Our congratulations, our good wishes, to President Barack Obama. Watching his momentum wash west Tuesday night, we were struck by how many Americans, despite the nation's economic turmoil, were willing to reinvest in him.
To Obama now falls the task of keeping his campaign promises. From 2008. Back then he pledged not only to bind together America's red and blue tribes. He also pledged to halve our federal deficit and to contain what he knows is our ruinous debt — for taxpayers who must repay it, and for a government that already has squandered its AAA credit rating.
Mr. President, enjoy your Wednesday. Then, back to work. We endorsed you this year, as we did in 2008. And now we implore you to recognize the mistakes of your first term, mistakes that nearly cost you a second term.
Listen, at last, to this nation's employers. They do have a notion of what it will take to put the nation back to work. They have genuine fears about the burden that government places on them, fears about the cost of your signature health care reform, fears about federal borrowing that now rises by $3 million every minute.
That debt is the prime mover in shoving the U.S. toward a menacing Jan. 1 fiscal cliff of big tax increases and an abrupt slash in federal spending. Obama and Congress bear sole responsibility for this threat of another recession. Our fear is that, rather than bulldozing the cliff with a deal on spending and revenues, obstinate Republicans and Democrats will do what they have done for years: delay and deny and point blame at the other side. If so, employers in turn may continue to do what they've been doing: wait for decisiveness in Washington to someday resolve their uncertainties. Decisiveness that would, at long last, goose a recovery lurching along at fitful 2 percent growth.
Americans are starved for economic growth, and for the millions of jobs that should follow. If the size of our national labor force hadn't contracted to its smallest level in three decades, the unemployment rate would be much higher than today's official 7.9 percent. As is, though, many employers are on strike — frightened not only of the cliff, but of the unknown tax and health care obligations that make hiring so risky.
And last Wednesday, Obama's Treasury Department whispered to an America distracted by campaigns and Halloween a warning likely to stir new fears among employers that this weak recovery will stall: The U.S. is likely to crash into its so-called debt ceiling — its $16.4 trillion borrowing limit — before Jan. 1. The last time Washington flirted with that limit, in mid-2011, the resulting impasse led to the government's first-ever credit downgrade. Moody's Analytics chief economist Mark Zandi succinctly described the risk as the fiscal cliff and debt limit threaten more than a collision of metaphors: "That makes the disaster more disastrous."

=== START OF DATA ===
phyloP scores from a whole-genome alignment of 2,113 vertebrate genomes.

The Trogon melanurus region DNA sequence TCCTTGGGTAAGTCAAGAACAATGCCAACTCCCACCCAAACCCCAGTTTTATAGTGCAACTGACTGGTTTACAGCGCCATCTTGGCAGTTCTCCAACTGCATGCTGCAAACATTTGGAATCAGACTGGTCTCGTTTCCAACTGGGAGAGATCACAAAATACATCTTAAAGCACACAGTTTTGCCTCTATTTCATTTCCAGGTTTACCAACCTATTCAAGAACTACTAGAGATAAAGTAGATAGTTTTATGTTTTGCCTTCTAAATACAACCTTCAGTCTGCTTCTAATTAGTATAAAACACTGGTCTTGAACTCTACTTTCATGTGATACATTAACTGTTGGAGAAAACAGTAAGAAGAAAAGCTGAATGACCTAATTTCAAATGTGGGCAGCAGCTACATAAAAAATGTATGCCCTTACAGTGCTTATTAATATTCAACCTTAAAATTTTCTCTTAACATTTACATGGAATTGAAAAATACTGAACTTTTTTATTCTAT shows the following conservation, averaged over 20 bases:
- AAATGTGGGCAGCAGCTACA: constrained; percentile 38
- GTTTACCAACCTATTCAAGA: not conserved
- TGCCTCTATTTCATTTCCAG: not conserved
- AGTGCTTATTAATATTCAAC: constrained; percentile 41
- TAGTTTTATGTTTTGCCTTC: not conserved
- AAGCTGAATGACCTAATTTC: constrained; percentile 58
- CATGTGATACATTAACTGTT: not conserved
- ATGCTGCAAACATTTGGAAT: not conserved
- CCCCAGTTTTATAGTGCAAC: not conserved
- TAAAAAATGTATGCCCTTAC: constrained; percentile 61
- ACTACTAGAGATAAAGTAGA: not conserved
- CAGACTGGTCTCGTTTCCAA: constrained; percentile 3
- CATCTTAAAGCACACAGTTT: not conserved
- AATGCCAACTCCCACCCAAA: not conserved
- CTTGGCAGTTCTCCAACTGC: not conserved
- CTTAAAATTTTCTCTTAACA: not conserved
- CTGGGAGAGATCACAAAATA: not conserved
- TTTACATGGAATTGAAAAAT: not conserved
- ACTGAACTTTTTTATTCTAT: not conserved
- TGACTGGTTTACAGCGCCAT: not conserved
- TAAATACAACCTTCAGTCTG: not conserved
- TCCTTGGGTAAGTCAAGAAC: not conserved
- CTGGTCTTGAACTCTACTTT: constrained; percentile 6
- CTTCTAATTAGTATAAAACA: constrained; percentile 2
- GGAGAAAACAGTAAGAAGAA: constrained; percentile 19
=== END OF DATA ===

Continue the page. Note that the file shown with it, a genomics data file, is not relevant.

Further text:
A president re-elected may be in no mood for advice. But he needs the centrist course correction that Bill Clinton steered when gridlock mired his agenda.
At the same time, we implore Republicans: Get over your Obama obsession.
He has run his last race. He has won re-election. He won in part because many moderate voters who weren't thrilled with him were nevertheless disgusted by Republicans' incessant obstructionism.
Republicans, Obama is your president for four more years. It is time to work with him on an agenda to revive this nation's economy and tame its debt. Work ... with ... him.
We cannot emerge from this election and fall back into the familiar patterns that have paralyzed Washington. Republicans and Democrats cannot simply reset their politics on Wednesday and calculate every decision they make on who might gain narrow advantage in the 2014 midterm elections. Two more years, four more years of failure to tame deficits and debt will leave America even more vulnerable to a European-style meltdown.
If America is to come out of this election with a new resolve to cooperate on solutions, it will start with the president.
When we endorsed Obama this year, we wrote that someday the children in whom we now invest our hope, and our love, will speak with today's adults about the America that we bequeathed to them. They will praise us for avoiding the financial ravages they watch other nations endure. Or they will condemn us for living ruinously beyond our means and forcing the enormous payback onto them — a criminal act no previous American generation has committed against those that came next.
That praise or condemnation will be this president's legacy.Copyright © 2015, The Baltimore Sun